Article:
How a Marine Nozzle Works
To obtain the most thrust, a
propeller must move as much water as possible in a given time. A nozzle will
assist the propeller in doing this, especially when a high thrust is needed at a
low ship speed. As we already know, as the propeller blades rotate in the water,
they generate high-pressure areas behind the each blade and low pressure areas
in front, and it is this pressure differential that provides the force to drive
the vessel. However, losses occur at the tip of each blade as water escapes from
the high pressure side of the blade to the low pressure side, resulting in
little benefit in terms of pushing the vessel forward. The presence of a close
fitting duct around the propeller reduces these loses by restricting water flow
to the propeller tips.
The cross sectional area at the entrance of the nozzle is greater than
at the trailing throat. Since the water density is constant, the water
must accelerate from one to the other. Hence the water is already moving
faster as it reaches the propeller than it would on a conventional open
propeller. Therefore, more water is moved and more thrust created for the
same input power and torque.
However, there are efficiency gains to be
made even when it comes to the nozzle design. Some designs will drag as
the speed of the advance increases. With the Kort nozzle design, this drag
becomes more significant at higher speeds and can eventually reduce the
overall thrust gain to zero. The coefficient of drag is over 17 times less
with the Rice speed nozzle than the Kort 19A design.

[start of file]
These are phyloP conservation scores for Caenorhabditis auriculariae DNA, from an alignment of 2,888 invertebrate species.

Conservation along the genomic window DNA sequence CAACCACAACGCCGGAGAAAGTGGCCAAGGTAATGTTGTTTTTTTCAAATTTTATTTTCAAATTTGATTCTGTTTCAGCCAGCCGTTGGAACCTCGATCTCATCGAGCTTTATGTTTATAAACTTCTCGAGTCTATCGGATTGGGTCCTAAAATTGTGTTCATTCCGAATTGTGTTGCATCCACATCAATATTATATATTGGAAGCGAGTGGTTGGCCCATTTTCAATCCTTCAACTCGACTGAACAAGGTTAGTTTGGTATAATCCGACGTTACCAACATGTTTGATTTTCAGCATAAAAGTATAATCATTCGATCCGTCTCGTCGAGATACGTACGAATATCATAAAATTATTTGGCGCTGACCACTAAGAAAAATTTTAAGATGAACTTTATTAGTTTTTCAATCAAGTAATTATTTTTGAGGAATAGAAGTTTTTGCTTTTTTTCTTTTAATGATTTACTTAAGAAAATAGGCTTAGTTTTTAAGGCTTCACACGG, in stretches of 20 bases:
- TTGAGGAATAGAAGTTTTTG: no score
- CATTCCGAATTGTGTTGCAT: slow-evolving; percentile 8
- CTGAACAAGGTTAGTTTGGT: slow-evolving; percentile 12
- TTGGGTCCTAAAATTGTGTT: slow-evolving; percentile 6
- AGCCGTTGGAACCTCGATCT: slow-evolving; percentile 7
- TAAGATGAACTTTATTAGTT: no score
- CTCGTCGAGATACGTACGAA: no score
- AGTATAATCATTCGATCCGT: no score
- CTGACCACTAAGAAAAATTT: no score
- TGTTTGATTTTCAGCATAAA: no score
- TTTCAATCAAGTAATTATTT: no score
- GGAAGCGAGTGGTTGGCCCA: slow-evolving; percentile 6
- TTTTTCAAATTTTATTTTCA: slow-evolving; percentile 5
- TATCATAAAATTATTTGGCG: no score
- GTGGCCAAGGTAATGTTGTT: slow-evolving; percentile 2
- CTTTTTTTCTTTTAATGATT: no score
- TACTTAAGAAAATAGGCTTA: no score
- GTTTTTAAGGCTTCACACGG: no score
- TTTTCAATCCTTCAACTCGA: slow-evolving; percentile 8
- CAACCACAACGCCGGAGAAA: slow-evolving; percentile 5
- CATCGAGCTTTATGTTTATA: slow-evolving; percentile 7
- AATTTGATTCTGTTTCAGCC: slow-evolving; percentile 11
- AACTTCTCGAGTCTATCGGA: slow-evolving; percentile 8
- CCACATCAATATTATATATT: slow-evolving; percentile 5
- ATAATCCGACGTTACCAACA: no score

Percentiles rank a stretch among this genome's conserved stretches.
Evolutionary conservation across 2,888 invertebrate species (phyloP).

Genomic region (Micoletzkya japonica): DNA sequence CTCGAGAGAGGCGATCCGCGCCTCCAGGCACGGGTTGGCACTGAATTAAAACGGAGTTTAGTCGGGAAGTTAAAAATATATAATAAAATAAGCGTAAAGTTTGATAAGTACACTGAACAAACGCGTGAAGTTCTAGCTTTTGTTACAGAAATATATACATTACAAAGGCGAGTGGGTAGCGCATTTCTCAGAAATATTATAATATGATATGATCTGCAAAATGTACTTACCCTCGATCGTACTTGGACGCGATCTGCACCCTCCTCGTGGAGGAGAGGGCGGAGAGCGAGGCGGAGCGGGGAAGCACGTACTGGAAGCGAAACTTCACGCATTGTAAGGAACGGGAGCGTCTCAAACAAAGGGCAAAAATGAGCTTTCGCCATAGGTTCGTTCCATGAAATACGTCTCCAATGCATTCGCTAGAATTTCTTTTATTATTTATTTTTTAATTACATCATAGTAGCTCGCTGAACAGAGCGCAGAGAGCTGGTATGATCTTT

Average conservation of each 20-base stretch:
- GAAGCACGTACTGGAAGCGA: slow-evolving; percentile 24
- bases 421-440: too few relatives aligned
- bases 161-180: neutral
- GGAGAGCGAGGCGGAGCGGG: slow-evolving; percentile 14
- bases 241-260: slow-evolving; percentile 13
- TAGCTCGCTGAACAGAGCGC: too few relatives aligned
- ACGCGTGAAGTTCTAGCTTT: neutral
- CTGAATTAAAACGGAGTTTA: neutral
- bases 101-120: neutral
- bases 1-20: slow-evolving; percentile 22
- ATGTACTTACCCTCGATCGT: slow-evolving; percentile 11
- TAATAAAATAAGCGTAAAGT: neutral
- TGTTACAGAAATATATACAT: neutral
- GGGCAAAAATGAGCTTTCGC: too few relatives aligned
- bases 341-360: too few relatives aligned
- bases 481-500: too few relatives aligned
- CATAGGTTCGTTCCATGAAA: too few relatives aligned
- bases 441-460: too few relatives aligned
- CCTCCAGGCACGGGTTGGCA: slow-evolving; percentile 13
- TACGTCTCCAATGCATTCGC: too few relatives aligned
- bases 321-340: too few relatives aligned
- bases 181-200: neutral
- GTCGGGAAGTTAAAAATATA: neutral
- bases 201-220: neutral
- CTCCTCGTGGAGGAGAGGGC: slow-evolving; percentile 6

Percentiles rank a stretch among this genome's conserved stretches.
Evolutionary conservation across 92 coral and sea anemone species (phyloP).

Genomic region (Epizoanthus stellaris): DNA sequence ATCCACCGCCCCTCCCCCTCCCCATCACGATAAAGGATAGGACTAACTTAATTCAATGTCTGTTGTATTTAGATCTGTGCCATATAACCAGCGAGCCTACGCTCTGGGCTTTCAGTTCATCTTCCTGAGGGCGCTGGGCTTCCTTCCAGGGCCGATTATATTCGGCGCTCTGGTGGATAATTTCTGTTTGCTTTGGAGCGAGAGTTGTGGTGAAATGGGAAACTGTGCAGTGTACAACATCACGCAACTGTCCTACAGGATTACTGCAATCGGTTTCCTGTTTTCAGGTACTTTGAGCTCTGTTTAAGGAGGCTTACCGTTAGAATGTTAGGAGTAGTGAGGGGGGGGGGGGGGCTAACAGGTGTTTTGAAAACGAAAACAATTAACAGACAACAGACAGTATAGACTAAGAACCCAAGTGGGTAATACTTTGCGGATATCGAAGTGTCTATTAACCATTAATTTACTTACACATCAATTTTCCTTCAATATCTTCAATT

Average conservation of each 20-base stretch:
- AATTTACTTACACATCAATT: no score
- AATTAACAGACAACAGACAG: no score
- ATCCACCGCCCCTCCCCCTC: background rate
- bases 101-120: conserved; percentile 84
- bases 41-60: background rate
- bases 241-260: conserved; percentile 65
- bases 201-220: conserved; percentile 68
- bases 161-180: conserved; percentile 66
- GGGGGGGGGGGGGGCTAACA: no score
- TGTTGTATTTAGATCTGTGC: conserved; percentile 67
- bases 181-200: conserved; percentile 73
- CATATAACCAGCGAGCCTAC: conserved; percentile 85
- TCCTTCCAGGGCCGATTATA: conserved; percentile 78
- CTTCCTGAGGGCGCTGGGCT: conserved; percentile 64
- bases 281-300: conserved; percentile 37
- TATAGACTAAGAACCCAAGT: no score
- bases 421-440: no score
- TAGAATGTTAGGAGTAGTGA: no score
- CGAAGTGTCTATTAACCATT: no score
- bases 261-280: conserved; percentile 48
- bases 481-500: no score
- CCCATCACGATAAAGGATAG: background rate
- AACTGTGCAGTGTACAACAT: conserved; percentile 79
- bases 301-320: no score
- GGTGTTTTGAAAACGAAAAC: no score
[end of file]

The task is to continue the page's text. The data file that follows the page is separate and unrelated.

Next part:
Rice Speed Nozzle Profile
Rice Thrust Nozzle Profile
|The section of a Rice-Speed Nozzle
was developed from air wing sections displaying highest lift/lowest drag
properties. When nozzle sections of Kort 19-A and Rice-Speed are compared in
Figure 2 below, the drag coefficient of a Rice-Speed Nozzle is 17 times lower
than Kort 19-A type.
|Figure 2. Comparison of Drag
Coefficient Between Kort and Rice Nozzles
|Kort Nozzle 19a cd = 0.17
|Rice Nozzle cd = 0.01
OPERATIONAL ANALYSIS OF A RICE SPEED
|Figure 3 Transverse View of Rice Nozzle.
|Due to the design (Figure 3), the propellerís working
area in the centre of nozzle, is approximately 40% smaller than the area
of the nozzle entrance. This results in an increase of water speed and a
decrease of internal pressure in relation with external pressure - which
remains more or less constant.
Because of this pressure difference, a force
P (Figure 4) is created on the external surface of the nozzle that is
always perpendicular to this surface.
Due to the design of the outside trailing end part of the nozzle, the
horizontal component of this force P creates an additional forward thrust
on the nozzle; increasing the total thrust of the vessel.
Figure 4 Pressure Differences Creates Additional Forward
Up to 40% of the total thrust is generated by the nozzle itself and is
transmitted directly to the hull.